ArcadiaCommunityDeep Fork DistrictPecan FestivalTourism

Local Food Shines at Arcadia General Store

Bison Blinds

Arcadia—The goal of the Arcadia Farmer’s Market General Store is to be a one-stop for anyone heading home after work who needs to pick up ingredients for dinner. That’s according to Linda Simonton, co-owner and tireless advocate for promoting her town of Arcadia and providing an outlet to showcase local food.

Those ingredients will be fresh and as local as possible. The Arcadia Farmer’s Market General Store has hit on a trend, as more Oklahomans are looking to eat local and support small business, and farmers and hobby gardeners. Linda and her team’s efforts found success last year with the opening of the Arcadia Farmer’s Market in the blue pavilion located between Pops and the Round Barn.

With autumn closing in, and the summer months of garden growing slowing down, the Saturday only Farmer’s Market was winding down and plans for the new store were gearing up. Hours for the new General Store are Tuesday – Saturday from 10 am – 6 pm. The hours are a good option for commuters heading home from a day at work in the city.

Arcadia Mayor James Woodard, Store Manager Lori Seagraves, Deep Fork 66 President John Cobb, and Store Co-Owner Linda Simonton.

The new store is located in the former location of Great Plain Veterinary Services that moved to a larger space across the street. The General Store is on the corner of Route 66 and Odor, east of the Round Barn, in the south corner of the Windmill Shops strip center.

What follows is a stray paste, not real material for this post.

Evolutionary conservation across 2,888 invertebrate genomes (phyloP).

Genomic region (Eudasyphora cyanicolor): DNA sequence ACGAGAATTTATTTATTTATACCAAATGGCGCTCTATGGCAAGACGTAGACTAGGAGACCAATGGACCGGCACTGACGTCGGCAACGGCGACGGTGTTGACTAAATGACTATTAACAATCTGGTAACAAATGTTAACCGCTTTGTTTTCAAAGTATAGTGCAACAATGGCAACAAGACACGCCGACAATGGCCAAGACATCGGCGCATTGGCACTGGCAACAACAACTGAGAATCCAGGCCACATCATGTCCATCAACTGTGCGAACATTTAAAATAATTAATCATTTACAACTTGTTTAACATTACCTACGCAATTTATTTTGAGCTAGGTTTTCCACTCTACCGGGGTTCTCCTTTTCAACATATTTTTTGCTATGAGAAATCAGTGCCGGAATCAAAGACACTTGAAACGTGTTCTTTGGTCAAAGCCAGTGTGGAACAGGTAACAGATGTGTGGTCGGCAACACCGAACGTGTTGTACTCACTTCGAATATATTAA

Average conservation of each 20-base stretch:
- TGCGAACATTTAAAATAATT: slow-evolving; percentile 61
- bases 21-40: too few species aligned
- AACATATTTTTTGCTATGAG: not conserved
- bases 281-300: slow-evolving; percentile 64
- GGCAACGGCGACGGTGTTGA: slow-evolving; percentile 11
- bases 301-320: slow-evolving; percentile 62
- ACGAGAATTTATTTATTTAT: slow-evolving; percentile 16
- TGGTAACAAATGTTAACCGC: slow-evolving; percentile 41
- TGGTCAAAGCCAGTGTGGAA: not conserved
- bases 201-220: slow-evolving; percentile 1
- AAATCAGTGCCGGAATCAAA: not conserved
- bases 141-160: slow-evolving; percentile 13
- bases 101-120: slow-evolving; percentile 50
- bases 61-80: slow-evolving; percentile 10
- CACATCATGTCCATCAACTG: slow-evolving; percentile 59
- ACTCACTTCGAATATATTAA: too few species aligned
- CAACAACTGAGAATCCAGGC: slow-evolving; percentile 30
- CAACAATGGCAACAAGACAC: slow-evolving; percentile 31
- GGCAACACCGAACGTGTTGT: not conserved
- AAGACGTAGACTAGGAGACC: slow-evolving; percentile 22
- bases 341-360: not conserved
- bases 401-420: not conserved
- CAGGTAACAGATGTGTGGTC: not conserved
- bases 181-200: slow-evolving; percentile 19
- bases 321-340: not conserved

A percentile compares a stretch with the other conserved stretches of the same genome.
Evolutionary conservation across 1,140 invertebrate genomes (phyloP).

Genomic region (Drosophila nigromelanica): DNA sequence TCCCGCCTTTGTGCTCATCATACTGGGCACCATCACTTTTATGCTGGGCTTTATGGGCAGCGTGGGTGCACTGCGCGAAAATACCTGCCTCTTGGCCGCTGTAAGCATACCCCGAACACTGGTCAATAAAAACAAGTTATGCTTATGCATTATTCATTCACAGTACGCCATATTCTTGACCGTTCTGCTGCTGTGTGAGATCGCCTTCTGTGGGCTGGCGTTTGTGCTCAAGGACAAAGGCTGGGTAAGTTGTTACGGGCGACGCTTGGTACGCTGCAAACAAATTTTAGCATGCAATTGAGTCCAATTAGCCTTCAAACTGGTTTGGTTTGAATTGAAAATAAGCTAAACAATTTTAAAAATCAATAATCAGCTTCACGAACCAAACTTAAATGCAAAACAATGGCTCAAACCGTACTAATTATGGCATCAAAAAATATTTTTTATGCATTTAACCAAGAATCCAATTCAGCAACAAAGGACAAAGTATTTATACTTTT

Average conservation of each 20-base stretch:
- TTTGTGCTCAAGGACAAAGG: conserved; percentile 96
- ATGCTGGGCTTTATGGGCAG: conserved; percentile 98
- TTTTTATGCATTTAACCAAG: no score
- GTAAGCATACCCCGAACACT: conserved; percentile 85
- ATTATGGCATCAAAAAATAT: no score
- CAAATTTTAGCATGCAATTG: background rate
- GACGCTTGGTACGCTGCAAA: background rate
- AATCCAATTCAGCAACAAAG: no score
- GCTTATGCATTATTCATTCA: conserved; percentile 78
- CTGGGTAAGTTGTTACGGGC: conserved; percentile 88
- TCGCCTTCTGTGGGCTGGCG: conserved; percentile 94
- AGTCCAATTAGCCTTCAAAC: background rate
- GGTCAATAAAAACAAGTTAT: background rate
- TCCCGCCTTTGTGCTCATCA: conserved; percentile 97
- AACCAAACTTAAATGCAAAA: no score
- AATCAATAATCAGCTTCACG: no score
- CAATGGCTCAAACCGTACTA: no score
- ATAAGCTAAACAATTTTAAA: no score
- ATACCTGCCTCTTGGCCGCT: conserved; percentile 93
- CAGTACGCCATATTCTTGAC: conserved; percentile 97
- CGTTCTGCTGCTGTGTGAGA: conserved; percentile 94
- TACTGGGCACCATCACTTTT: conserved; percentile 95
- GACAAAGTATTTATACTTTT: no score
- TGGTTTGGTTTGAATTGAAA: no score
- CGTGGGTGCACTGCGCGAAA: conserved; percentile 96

The ribbon cutting for the Arcadia Farmer’s Market General Store was on a rainy Friday morning that brought out the Mayor of Arcadia, representatives from the Deep Fork District of Route 66, friends and a steady stream shoppers who strolled in to to admire the newly stocked shelves of food, products and gifts.

There were fresh tamales, samples of delicious carrot and chocolate cakes, and lots of chatting. Even with masks and awareness of social distancing, it sure was good to get out and chat with fellow foodies about gardening, canning tomatoes, planting fall crops, and to commiserate about pantry moths. Seems it’s been an intense season for those.

Glancing up and down the market shelves, curated by Lori Seagraves, manager, there were lots of products to appeal to many, most of them made in Oklahoma. Some products are familiar, having built a following at events like the the Luther Pecan Festival (returning in 2021) including Trucker Treats pretzels and Miller Pecans.

There is also Marak Milk, also available at Farmstead Cafe in Luther. It’s good stuff, and Travis Marak’s story of building his family’s dairy is an inspiration. It’s neat to see these products gain in popularity, including Sweet Country Farms‘ gluten-free flour blend that also had its debut at Farmstead Cafe.

Flatlander Coffee, Christian Cheese, Snider Farms peanut butter, local beef and lots of fruit and vegetables are for sale at the Arcadia Farmer’s Market General Store. There were eggs, and bath salts and the funniest tea towels this side of the Rockies hand-made by Felicia’s Country Corner.

And for the first time, granola and peanut butter from Bondi Bowls, an Arcadia-based food truck, are being retailed. Bailey Wilson’s dream of “bringing the beach to you” with her Australian-inspired fresh ACAI bowls is a business launch success story; made better because she did it during the pandemic.

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